[Top][All Lists]

[Date Prev][Date Next][Thread Prev][Thread Next][Date Index][Thread Index]

Re: Word splitting for $@ in variable assignment

From: Robert Elz
Subject: Re: Word splitting for $@ in variable assignment
Date: Fri, 25 Jun 2021 22:32:56 +0700

    Date:        Thu, 24 Jun 2021 21:03:22 -0400
    From:        Greg Wooledge <greg@wooledge.org>
    Message-ID:  <YNUrWhiXULc6zEsb@wooledge.org>

  | Bash is ALL about these special cases.  If you don't like it, don't write
  | code that uses it.  In any sensible programming language, var="$@"
  | would have been an error.  In bash, it's not.  But that doesn't mean
  | you have to *write* it.

It isn't bash, it is Bourne sh (of which bash is an implementation, with
extensions) - there are two distinct contexts where expansions happen - one
where multiple words are expected (pathname expansions etc happen) and the
other where only one word is rational.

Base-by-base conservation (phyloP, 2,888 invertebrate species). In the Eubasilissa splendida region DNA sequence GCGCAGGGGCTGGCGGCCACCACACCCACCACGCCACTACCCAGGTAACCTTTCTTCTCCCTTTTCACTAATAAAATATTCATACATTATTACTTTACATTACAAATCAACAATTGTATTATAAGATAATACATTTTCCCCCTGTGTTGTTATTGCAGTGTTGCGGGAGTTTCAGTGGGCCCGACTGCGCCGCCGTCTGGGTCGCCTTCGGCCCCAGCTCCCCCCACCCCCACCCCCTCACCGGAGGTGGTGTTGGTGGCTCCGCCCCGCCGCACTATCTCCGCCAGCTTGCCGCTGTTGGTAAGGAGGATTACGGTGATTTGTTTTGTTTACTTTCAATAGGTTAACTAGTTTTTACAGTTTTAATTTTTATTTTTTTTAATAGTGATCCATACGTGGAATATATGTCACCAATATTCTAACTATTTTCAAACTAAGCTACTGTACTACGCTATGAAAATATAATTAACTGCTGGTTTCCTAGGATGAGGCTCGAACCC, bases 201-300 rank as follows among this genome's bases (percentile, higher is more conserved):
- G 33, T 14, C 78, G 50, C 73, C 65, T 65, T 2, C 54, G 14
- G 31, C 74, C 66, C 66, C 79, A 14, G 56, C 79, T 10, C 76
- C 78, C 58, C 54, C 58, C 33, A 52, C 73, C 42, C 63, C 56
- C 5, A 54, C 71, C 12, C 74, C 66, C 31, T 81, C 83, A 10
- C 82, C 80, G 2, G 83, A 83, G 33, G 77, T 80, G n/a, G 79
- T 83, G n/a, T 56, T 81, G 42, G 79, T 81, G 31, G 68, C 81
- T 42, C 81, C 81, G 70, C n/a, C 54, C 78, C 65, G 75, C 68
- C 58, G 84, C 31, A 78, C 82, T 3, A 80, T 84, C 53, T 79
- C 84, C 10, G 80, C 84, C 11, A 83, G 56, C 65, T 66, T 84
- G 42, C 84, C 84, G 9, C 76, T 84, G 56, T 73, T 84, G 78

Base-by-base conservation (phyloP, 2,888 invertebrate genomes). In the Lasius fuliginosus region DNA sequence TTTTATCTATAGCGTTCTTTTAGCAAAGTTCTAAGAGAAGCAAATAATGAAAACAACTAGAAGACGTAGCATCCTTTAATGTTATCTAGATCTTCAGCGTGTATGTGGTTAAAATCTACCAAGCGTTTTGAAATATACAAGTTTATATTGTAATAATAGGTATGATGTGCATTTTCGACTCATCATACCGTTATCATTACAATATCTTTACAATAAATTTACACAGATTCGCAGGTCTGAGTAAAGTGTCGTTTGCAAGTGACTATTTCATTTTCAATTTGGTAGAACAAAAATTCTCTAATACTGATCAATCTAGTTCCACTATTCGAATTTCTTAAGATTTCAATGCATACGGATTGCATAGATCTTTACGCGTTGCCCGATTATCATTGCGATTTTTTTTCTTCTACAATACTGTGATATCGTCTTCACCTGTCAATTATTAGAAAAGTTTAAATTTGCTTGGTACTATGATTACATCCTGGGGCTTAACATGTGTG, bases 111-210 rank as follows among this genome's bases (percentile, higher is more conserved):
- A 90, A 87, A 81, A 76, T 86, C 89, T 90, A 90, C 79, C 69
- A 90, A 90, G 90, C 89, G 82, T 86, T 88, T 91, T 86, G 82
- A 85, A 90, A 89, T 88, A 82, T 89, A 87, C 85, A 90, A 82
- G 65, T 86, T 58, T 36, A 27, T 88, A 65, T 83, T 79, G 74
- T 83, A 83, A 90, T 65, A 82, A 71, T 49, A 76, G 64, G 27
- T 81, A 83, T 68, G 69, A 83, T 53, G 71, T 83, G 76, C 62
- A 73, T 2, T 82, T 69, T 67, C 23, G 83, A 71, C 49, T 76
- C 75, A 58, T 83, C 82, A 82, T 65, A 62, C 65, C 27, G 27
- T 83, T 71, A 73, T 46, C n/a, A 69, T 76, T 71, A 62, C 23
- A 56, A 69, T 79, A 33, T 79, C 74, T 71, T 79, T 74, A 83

The rules are different for the two cases.   "$@" is simply "$*" in the
latter case (so you're right, it is kind of dumb to write it, and
simply creates confusion).

I would however never call what "$@" does (in the former case) "word
splitting", that isn't what happens at all, nothing is ever split, there
are simply some number ($#) of input words, which are individually quoted
and inserted in whatever list is being created.   This one is really a
very simple thing to understand, it is all of the other $@ and $* expansions
that are the weird(er) ones.


ps: "word" above is in the sh syntax meaning, nothing to do with
natural language words.

reply via email to

[Prev in Thread] Current Thread [Next in Thread]